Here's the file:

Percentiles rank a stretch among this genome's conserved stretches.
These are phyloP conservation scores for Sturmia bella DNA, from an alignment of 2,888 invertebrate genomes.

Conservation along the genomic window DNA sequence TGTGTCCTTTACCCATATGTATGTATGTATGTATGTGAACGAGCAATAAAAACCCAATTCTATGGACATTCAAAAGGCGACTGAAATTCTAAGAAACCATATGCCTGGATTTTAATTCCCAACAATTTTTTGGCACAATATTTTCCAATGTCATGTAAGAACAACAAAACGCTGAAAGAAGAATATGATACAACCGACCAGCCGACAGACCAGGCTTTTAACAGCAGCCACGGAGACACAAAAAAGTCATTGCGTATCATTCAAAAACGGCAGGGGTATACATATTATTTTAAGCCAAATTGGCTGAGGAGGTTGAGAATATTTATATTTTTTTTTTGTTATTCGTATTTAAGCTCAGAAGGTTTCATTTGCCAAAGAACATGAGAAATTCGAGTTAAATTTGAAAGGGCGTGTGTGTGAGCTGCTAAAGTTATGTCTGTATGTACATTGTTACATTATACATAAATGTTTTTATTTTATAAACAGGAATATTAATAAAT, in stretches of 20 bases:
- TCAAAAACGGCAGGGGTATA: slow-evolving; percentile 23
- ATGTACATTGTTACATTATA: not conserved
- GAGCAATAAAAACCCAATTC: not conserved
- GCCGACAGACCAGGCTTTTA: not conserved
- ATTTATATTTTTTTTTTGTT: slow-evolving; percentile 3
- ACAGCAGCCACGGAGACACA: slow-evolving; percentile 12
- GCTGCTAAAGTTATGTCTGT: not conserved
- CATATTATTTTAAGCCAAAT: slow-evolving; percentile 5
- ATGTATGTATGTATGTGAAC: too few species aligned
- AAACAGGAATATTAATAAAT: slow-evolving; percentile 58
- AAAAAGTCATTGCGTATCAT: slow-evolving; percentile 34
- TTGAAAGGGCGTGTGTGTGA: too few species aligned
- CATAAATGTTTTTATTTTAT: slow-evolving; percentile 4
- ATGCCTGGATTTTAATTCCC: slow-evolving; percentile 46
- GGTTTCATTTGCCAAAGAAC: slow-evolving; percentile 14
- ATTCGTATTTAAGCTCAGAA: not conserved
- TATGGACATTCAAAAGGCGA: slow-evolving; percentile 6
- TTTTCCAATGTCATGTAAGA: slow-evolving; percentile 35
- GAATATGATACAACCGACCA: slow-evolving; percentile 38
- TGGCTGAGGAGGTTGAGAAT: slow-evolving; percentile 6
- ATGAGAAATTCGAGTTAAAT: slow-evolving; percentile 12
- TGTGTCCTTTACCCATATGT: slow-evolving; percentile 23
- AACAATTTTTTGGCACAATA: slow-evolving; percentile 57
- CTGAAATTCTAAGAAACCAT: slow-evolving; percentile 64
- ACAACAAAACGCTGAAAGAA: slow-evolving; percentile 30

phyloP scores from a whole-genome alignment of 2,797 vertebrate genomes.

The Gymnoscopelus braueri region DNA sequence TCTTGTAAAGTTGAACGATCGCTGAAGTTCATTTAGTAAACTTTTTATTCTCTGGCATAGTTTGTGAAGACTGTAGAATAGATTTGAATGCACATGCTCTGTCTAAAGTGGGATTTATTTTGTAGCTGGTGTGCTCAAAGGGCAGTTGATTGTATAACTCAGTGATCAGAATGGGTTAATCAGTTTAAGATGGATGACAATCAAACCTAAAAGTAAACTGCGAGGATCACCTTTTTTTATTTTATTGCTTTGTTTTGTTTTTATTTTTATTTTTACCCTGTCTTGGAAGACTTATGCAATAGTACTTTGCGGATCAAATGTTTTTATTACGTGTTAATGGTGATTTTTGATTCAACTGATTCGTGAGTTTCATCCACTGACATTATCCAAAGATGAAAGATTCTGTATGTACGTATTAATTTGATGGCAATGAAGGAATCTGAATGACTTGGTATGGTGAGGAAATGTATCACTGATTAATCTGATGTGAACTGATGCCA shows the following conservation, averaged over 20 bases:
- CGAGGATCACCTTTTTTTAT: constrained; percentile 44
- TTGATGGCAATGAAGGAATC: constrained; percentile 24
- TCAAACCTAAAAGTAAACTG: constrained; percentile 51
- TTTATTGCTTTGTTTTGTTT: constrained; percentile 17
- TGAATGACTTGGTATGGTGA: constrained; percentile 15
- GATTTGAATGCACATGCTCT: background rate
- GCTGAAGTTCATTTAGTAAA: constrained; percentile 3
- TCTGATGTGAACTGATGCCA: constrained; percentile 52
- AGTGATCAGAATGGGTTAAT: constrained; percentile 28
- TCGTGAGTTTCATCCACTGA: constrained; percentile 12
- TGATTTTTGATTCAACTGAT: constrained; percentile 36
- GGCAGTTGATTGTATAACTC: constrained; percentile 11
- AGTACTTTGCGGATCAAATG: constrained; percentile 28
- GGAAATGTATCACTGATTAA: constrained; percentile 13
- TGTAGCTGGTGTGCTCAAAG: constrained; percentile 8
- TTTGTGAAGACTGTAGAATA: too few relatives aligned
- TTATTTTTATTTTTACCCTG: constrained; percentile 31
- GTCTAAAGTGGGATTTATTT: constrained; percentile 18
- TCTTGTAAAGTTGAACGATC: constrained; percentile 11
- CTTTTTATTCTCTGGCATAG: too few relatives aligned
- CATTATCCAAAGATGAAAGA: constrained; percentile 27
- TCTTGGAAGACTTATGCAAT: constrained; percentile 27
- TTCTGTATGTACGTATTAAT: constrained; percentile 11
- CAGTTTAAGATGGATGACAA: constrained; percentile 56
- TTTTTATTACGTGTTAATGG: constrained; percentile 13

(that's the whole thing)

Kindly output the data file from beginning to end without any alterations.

Percentiles rank a stretch among this genome's conserved stretches.
These are phyloP conservation scores for Sturmia bella DNA, from an alignment of 2,888 invertebrate genomes.

Conservation along the genomic window DNA sequence TGTGTCCTTTACCCATATGTATGTATGTATGTATGTGAACGAGCAATAAAAACCCAATTCTATGGACATTCAAAAGGCGACTGAAATTCTAAGAAACCATATGCCTGGATTTTAATTCCCAACAATTTTTTGGCACAATATTTTCCAATGTCATGTAAGAACAACAAAACGCTGAAAGAAGAATATGATACAACCGACCAGCCGACAGACCAGGCTTTTAACAGCAGCCACGGAGACACAAAAAAGTCATTGCGTATCATTCAAAAACGGCAGGGGTATACATATTATTTTAAGCCAAATTGGCTGAGGAGGTTGAGAATATTTATATTTTTTTTTTGTTATTCGTATTTAAGCTCAGAAGGTTTCATTTGCCAAAGAACATGAGAAATTCGAGTTAAATTTGAAAGGGCGTGTGTGTGAGCTGCTAAAGTTATGTCTGTATGTACATTGTTACATTATACATAAATGTTTTTATTTTATAAACAGGAATATTAATAAAT, in stretches of 20 bases:
- TCAAAAACGGCAGGGGTATA: slow-evolving; percentile 23
- ATGTACATTGTTACATTATA: not conserved
- GAGCAATAAAAACCCAATTC: not conserved
- GCCGACAGACCAGGCTTTTA: not conserved
- ATTTATATTTTTTTTTTGTT: slow-evolving; percentile 3
- ACAGCAGCCACGGAGACACA: slow-evolving; percentile 12
- GCTGCTAAAGTTATGTCTGT: not conserved
- CATATTATTTTAAGCCAAAT: slow-evolving; percentile 5
- ATGTATGTATGTATGTGAAC: too few species aligned
- AAACAGGAATATTAATAAAT: slow-evolving; percentile 58
- AAAAAGTCATTGCGTATCAT: slow-evolving; percentile 34
- TTGAAAGGGCGTGTGTGTGA: too few species aligned
- CATAAATGTTTTTATTTTAT: slow-evolving; percentile 4
- ATGCCTGGATTTTAATTCCC: slow-evolving; percentile 46
- GGTTTCATTTGCCAAAGAAC: slow-evolving; percentile 14
- ATTCGTATTTAAGCTCAGAA: not conserved
- TATGGACATTCAAAAGGCGA: slow-evolving; percentile 6
- TTTTCCAATGTCATGTAAGA: slow-evolving; percentile 35
- GAATATGATACAACCGACCA: slow-evolving; percentile 38
- TGGCTGAGGAGGTTGAGAAT: slow-evolving; percentile 6
- ATGAGAAATTCGAGTTAAAT: slow-evolving; percentile 12
- TGTGTCCTTTACCCATATGT: slow-evolving; percentile 23
- AACAATTTTTTGGCACAATA: slow-evolving; percentile 57
- CTGAAATTCTAAGAAACCAT: slow-evolving; percentile 64
- ACAACAAAACGCTGAAAGAA: slow-evolving; percentile 30

phyloP scores from a whole-genome alignment of 2,797 vertebrate genomes.

The Gymnoscopelus braueri region DNA sequence TCTTGTAAAGTTGAACGATCGCTGAAGTTCATTTAGTAAACTTTTTATTCTCTGGCATAGTTTGTGAAGACTGTAGAATAGATTTGAATGCACATGCTCTGTCTAAAGTGGGATTTATTTTGTAGCTGGTGTGCTCAAAGGGCAGTTGATTGTATAACTCAGTGATCAGAATGGGTTAATCAGTTTAAGATGGATGACAATCAAACCTAAAAGTAAACTGCGAGGATCACCTTTTTTTATTTTATTGCTTTGTTTTGTTTTTATTTTTATTTTTACCCTGTCTTGGAAGACTTATGCAATAGTACTTTGCGGATCAAATGTTTTTATTACGTGTTAATGGTGATTTTTGATTCAACTGATTCGTGAGTTTCATCCACTGACATTATCCAAAGATGAAAGATTCTGTATGTACGTATTAATTTGATGGCAATGAAGGAATCTGAATGACTTGGTATGGTGAGGAAATGTATCACTGATTAATCTGATGTGAACTGATGCCA shows the following conservation, averaged over 20 bases:
- CGAGGATCACCTTTTTTTAT: constrained; percentile 44
- TTGATGGCAATGAAGGAATC: constrained; percentile 24
- TCAAACCTAAAAGTAAACTG: constrained; percentile 51
- TTTATTGCTTTGTTTTGTTT: constrained; percentile 17
- TGAATGACTTGGTATGGTGA: constrained; percentile 15
- GATTTGAATGCACATGCTCT: background rate
- GCTGAAGTTCATTTAGTAAA: constrained; percentile 3
- TCTGATGTGAACTGATGCCA: constrained; percentile 52
- AGTGATCAGAATGGGTTAAT: constrained; percentile 28
- TCGTGAGTTTCATCCACTGA: constrained; percentile 12
- TGATTTTTGATTCAACTGAT: constrained; percentile 36
- GGCAGTTGATTGTATAACTC: constrained; percentile 11
- AGTACTTTGCGGATCAAATG: constrained; percentile 28
- GGAAATGTATCACTGATTAA: constrained; percentile 13
- TGTAGCTGGTGTGCTCAAAG: constrained; percentile 8
- TTTGTGAAGACTGTAGAATA: too few relatives aligned
- TTATTTTTATTTTTACCCTG: constrained; percentile 31
- GTCTAAAGTGGGATTTATTT: constrained; percentile 18
- TCTTGTAAAGTTGAACGATC: constrained; percentile 11
- CTTTTTATTCTCTGGCATAG: too few relatives aligned
- CATTATCCAAAGATGAAAGA: constrained; percentile 27
- TCTTGGAAGACTTATGCAAT: constrained; percentile 27
- TTCTGTATGTACGTATTAAT: constrained; percentile 11
- CAGTTTAAGATGGATGACAA: constrained; percentile 56
- TTTTTATTACGTGTTAATGG: constrained; percentile 13